The fourth of five conferences held in the Democratic Republic of the Congo brought together nearly 1,000 youth from 16 to 18 August in Nundu, a city on the shores of Lake Tanganyika, reflecting the hope that despite years of civil unrest, their efforts to serve communities together could bring about constructive change.
“This conference is a symbol of the oneness of humanity because it brings together people from different backgrounds, a rare thing in our polarized environment,” said one young man from Kabwali, a locality in the South Kivu region.
“What I’ve understood so far is that a youth’s life must be distinguished by selfless service for the well-being of the community and not by working solely for personal gain.”
A participant at the conference
One of the first themes explored by the participants was the opportunity young people have to live lives characterized by service to others. “What I’ve understood so far is that a youth’s life must be distinguished by selfless service for the well-being of the community and not by working solely for personal gain,” shared a young man who had been invited to the conference by some friends. On the evening of the first day, a group from Mwangaza presented a poem expressing Shoghi Effendi’s hope that youth would arise to assume their responsibilities. Another group from Ngovi sang a moving song about the youthfulness of the Báb at the time He declared His mission.
The materials helped everyone to reflect on the significance of early adolescence, the years between the ages 12 and 15, as a time when young people have left childhood behind and are developing a new level of awareness and expanded spiritual powers. They discussed how their innate capacity for selfless service to humanity can be nurtured through sincere friendship with older youth who assist them in serving their communities. “We have to know that younger youth need our support … It is important that we see this responsibility as a spiritual enterprise. The efforts that we make sare a source of blessing,” one young woman said.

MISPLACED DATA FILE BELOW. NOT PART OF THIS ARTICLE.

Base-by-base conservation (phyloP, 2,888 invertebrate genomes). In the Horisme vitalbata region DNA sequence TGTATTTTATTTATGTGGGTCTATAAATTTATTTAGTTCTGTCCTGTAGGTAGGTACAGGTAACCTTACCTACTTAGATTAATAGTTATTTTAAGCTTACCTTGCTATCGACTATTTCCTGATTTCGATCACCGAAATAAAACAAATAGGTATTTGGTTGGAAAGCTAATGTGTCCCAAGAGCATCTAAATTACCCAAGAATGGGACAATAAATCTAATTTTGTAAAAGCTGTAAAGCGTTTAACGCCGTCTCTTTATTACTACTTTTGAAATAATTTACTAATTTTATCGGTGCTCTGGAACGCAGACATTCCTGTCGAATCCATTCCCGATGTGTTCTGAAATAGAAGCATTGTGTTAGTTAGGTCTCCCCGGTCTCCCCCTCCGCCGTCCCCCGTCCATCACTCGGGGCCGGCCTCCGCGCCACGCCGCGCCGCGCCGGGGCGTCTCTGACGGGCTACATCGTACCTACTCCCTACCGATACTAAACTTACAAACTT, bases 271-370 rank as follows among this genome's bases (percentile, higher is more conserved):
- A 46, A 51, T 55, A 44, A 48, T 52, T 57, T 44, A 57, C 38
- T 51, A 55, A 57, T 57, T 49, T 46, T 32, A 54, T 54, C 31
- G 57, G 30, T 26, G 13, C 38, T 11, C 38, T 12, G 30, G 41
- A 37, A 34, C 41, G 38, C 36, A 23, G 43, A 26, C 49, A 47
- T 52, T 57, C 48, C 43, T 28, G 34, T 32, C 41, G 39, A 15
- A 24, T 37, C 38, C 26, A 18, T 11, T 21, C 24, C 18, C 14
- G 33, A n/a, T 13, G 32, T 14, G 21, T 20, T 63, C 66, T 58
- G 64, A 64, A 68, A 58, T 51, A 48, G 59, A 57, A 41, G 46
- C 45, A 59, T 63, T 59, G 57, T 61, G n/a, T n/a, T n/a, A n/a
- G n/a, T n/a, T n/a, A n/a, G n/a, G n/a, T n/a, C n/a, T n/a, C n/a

As the days progressed, the participants discussed how the attitude of service they are developing could influence decisions about all aspects of their lives, such as education, work, and family, and can in turn contribute to the advancement of civilization. A young woman said, “I really appreciated the concept of consultation between husband and wife as a foundation for the functioning of a home. I will work to raise the awareness of the young people in my community so they respect this principle in marriage, which is a fortress for well-being.”
A spirit of fellowship enveloped those gathered as they studied, consulted, and sang together in the open air and under the shade of tents. The atmosphere gave rise both to profound joy and a yearning to bring many more friends into the conversation about what the application of Bahá‘u’lláh’s Teachings makes possible. This vision was expressed in a song shared by a group of 40 youth from Baraka.
Identifying one of the reasons that motivated her to share what she had learned at the conference with others her age, one young woman said, “Our involvement in service to our peers is a sign of our love for them.” And the desire of a young man from Buku to join with others in efforts to build a better world was expressed as follows: “Now that I better understand the call of the Universal House of Justice, I am eagerly looking forward to preparing myself to join with younger youth and set out on the path of service.”
A young man shares his insights during a workshop session
Study of the conference materials stimulated thoughtful reflection
Devotional periods at the beginning of each session set an atmosphere of reverence and thoughtful reflection
The conference was an opportunity for the participants to reflect together about the contribution they can make to the spiritual and social development of their communities
Youth were encouraged to shareinsights with each throughout the weekend
Everyone came together each morning and evening for plenary sessions
A group of youth engages in the study of the materials
Those gathered shared songs and dances in Swahili and Bembe